The answer is going to be, virtually every young child in the country. So virtually every young child could potentially have had contact with one or another of the more than 18 million toys recalled August 1 and 14 by Mattel. Some of the toys contain lead paint, and others contain small magnets that a child could swallow.
The recall list includes more than 18 million magnetic toys, almost half a million die cast toy cars, and 1.5 million Fisher-Price toys. The recalled toys are from popular product lines, and include Sarge cars, Barbie play sets, Polly Pocket dolls, Batman action figures, numerous Sesame Street characters, and Thomas the Tank Engine trains sold under the Fischer-Price label.
According to the 2007 report by the Federal Interagency on Child and Family Statistics, there are currently about 25 million children in the country who are under 6 years of age. More than half of all children under 7 years of age are in some sort of day care arrangement with a relative, non-relative, organized day care centre, or some combination of the three.
This means, for instance, that a child starting kindergarten or Grade 1 this September could have a different set of toys at home, at school, and at one or more day care places. Not counting the toys at the cousin's house, the friend's house, and in someone's car. The parents of at least 25 million children now have to check the toys in the house against Mattel's detailed recall list (available on Mattel's website). The day care operators and kindergarten teachers, at least, have to check the toys they have for the children.
According to the U.S. Environmental Protection Agency, as many as 1.7 million children aged 5 and under are now affected by lead poisoning. Most of the lead poisoning comes from lead paint and dust in older houses. But toys covered in lead paint are also a danger.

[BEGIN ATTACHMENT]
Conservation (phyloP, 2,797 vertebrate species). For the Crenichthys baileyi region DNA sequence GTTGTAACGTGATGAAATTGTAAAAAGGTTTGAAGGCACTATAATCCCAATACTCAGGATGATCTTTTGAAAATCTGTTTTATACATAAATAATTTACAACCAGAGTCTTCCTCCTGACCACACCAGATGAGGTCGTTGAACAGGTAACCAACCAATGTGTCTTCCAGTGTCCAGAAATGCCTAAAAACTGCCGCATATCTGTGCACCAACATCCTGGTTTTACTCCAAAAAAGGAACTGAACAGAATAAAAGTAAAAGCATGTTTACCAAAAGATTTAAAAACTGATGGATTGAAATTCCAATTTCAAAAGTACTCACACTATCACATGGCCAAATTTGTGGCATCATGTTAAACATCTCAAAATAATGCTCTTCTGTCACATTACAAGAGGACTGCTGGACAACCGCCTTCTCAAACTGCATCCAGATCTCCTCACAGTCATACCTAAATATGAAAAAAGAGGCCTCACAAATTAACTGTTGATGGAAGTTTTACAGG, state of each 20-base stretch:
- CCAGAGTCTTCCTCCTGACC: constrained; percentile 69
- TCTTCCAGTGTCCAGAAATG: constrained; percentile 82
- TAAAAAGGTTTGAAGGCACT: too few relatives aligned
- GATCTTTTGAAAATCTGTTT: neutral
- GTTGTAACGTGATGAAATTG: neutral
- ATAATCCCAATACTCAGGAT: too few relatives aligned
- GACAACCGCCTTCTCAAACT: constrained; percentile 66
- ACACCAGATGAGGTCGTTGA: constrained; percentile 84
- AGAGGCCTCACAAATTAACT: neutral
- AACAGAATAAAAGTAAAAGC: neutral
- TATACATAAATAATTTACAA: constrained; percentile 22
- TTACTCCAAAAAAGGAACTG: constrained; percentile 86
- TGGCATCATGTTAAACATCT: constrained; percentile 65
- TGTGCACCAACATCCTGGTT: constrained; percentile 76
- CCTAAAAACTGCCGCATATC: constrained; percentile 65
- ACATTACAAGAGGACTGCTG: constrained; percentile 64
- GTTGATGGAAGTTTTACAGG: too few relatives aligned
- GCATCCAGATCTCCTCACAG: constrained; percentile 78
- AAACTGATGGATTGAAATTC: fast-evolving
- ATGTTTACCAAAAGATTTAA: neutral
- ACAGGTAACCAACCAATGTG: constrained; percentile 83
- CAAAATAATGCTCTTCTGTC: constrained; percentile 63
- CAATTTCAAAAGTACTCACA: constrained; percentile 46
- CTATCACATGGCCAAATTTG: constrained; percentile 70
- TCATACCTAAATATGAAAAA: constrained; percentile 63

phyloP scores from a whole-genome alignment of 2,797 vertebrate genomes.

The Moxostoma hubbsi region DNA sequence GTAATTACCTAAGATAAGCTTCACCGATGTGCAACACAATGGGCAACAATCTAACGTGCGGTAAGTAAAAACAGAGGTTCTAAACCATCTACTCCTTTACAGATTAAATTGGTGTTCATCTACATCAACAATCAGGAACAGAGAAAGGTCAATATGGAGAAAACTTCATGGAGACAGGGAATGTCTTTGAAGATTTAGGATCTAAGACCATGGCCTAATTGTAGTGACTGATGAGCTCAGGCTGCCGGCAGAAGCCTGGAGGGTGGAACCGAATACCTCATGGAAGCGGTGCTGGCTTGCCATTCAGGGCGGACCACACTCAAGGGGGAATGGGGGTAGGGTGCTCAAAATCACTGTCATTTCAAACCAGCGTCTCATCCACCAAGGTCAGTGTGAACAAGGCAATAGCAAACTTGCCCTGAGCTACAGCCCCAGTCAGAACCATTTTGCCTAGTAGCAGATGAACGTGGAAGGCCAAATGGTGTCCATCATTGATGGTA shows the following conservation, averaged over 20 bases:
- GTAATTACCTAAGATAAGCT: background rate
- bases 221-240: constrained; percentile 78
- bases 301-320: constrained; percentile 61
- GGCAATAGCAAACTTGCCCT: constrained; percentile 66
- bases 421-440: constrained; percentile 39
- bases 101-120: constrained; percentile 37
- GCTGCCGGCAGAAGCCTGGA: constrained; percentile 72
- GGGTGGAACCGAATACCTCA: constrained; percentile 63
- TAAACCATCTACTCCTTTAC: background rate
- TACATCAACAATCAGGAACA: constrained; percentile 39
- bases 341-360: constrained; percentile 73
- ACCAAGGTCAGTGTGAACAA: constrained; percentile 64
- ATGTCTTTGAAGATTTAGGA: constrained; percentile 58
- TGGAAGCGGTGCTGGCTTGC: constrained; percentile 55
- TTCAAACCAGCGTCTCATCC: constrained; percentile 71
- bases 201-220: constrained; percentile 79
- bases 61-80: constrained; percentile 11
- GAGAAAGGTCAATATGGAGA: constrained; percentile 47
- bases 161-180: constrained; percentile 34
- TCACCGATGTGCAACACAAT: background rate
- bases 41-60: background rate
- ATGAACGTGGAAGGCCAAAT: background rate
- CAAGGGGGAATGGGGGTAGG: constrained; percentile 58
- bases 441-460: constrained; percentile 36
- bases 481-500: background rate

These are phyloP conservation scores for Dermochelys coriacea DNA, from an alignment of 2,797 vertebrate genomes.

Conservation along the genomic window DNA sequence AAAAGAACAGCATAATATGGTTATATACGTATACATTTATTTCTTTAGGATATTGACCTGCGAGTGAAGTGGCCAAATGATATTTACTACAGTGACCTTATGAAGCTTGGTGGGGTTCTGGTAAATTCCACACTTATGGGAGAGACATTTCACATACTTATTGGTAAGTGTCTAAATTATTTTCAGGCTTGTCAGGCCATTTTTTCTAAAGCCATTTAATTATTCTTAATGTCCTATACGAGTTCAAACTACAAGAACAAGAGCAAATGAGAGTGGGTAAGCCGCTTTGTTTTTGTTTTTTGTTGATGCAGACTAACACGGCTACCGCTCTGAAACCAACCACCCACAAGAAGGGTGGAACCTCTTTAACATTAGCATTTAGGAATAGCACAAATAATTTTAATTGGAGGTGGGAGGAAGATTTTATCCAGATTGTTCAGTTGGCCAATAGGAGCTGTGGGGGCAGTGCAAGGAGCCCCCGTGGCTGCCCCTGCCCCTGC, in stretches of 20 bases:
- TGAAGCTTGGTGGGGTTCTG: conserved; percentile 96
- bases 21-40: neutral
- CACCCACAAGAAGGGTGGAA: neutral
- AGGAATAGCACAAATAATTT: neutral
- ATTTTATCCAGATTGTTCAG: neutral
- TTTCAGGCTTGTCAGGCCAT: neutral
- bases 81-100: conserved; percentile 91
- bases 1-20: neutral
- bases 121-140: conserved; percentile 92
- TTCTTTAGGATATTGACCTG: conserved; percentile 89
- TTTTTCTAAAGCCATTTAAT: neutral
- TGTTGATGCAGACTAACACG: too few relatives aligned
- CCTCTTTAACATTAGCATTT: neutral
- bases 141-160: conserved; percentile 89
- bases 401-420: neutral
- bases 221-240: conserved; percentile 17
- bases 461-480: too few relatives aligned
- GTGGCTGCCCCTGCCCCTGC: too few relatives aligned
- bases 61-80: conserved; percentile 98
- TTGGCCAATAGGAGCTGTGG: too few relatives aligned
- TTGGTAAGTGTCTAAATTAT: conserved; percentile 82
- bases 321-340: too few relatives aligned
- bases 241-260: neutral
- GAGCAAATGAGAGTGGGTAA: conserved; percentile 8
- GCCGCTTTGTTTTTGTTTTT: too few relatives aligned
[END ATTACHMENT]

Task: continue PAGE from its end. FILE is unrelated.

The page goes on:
Parents now have to consider whether their children need blood testing for lead. A class action to force Mattel to set up a fund to pay for all this testing is in the works: to see if you might get any benefits through the potential class action, you can follow the links below.
As for the day care operators, they are in general conscientiously weeding through their toys.
READ MORE LEGAL NEWSTanya Jensen, regional manager of Kids Kastle Inc., which operates two day care centers in Rapid City, South Dakota, told the Rapid City Journal: "Immediately when we found out about the recall, we pulled the numbers off the Web site and went through all the toys. We did get rid of some cars, even though they weren't a complete match. But they were close enough that we weren't comfortable."
And Lorraine Garafola of the Children's Corner Day Care Center in Albany, New York, told Capital News 9: "It happens with different companies every few months or so. When I came in I just went on the Mattel website, got the list of toys and did the check again." None of the recalled toys were at her day care center, but in the process she learned that her son had two of the toys at home.